By Carla Charter
Like most people I love a good movie. More and more these days I am finding these movies or at least a basis of a potential movie among the historical tales I write.
The story of Black Sam Bellamy comes to mind. Bellamy, a Robin Hood type pirate, sailed to Eastham on Cape Cod, Massachusetts, seeking his fortune. While there, he fell in love with 15-year old Maria Hallett. With her pregnant, Bellamy sailed to Florida and the Hispaniola and Cuba area, raiding ships.
Sailing his signature ship, the Galley Whydah, which he confiscated during one of his raids he sailed north in the company of another ship, the Maryanne, possibly to visit Maria.
Maria meanwhile had given birth to the child and hidden the infant in a barn. While out foraging for food one day she came back to find her child had choked on some straw and died. She was charged with murder and jailed, eventually being released and in her later years becoming a recluse.
Bellamy meanwhile met with a Nor’Easter and his ship sank. The Maryanne, which had sailed to Rhode Island, sank the same night. Between both ships, nine pirates survived and six of those were hung. My first thought when I told this tale in print was how does this not become a movie?
Then there was the Popham Colony in Maine, created at approximately the same time as Jamestown. Never heard of it? Neither had I until I wrote about it and volunteer efforts to build a replica of the Virginia, the first ship built at the colony. The ship was also the first in the New World and in Maine.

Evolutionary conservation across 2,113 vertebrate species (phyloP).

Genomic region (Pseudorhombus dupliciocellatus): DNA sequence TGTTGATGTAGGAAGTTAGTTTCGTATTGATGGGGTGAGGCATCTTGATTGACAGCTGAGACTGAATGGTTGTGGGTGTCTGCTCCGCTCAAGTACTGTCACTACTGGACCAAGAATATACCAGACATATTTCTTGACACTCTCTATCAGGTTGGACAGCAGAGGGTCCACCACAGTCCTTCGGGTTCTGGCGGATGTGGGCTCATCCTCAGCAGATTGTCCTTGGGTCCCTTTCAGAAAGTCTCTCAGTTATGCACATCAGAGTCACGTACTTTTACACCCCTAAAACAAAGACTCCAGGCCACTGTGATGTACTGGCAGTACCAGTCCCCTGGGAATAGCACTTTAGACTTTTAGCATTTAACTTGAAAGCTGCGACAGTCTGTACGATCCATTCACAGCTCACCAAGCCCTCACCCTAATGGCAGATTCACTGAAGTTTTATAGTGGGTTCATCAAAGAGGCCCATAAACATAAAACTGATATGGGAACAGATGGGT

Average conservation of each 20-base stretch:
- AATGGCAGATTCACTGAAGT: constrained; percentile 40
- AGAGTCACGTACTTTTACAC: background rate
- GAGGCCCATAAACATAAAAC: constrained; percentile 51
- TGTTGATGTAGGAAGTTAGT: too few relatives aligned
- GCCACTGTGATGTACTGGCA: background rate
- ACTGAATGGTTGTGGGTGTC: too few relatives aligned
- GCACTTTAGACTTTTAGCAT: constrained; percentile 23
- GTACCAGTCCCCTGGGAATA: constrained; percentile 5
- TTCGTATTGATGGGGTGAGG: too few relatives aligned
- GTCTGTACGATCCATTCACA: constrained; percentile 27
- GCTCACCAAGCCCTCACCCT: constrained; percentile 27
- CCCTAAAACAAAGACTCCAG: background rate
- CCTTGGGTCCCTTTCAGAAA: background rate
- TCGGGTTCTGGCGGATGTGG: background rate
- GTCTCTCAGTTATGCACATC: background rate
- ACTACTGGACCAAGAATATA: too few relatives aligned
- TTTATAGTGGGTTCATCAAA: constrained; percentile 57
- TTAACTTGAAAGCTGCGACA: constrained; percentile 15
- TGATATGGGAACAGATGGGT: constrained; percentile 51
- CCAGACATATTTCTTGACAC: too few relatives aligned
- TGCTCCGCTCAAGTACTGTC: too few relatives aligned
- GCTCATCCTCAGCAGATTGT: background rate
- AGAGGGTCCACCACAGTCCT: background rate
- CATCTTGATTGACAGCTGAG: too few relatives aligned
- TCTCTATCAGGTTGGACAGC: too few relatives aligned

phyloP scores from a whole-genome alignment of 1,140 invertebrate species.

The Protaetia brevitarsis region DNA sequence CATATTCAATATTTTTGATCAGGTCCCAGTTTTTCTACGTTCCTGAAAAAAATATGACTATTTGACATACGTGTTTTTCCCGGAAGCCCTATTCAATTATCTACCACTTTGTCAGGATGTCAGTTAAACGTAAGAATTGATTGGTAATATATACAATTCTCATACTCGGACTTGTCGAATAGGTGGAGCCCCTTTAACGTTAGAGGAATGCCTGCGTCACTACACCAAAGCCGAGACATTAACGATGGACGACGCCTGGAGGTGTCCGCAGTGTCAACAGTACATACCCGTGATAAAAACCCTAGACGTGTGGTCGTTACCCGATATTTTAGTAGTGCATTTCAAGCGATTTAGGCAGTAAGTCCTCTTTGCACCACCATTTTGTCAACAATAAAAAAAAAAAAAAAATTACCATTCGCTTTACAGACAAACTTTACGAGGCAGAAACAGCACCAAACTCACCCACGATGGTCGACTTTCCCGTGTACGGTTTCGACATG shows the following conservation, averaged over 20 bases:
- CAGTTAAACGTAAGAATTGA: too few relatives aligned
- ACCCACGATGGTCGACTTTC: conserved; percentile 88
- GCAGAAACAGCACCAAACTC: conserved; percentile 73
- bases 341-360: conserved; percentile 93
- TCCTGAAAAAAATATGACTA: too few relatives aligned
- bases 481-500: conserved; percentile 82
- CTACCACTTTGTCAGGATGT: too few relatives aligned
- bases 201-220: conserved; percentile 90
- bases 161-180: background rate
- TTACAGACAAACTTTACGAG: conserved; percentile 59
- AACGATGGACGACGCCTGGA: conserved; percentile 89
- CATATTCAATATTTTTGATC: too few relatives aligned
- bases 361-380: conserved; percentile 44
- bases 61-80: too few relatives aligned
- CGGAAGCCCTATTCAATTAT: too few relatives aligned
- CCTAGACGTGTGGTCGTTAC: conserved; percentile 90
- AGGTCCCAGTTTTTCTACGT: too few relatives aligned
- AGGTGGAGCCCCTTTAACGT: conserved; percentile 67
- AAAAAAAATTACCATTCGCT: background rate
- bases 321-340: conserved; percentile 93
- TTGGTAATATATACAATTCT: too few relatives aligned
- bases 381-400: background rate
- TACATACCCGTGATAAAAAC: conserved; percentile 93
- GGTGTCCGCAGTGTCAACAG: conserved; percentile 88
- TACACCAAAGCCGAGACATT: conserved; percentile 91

The story has it all, soldiers trying to survive a mini-ice age off the coast of Maine, a search for gold based on native legends, and let’s not forget that the only map of the colony was found in the Spanish archives in 1888, centuries after the colony was abandoned in 1608. A map that may have been brought to Spain via a spy in the colony. In my mind this is a blockbuster movie in the making.
These stories are only the tip of the new England Historical story iceberg. Visit any historical society and the stories are all there begging to be told.
We are waiting for our stories to be told. To be filmed in our landscape which is inexorably tied to these stories, another character in the tale themselves. We are waiting to see our heritage, our stories on the big screen. So Hollywood, what about it?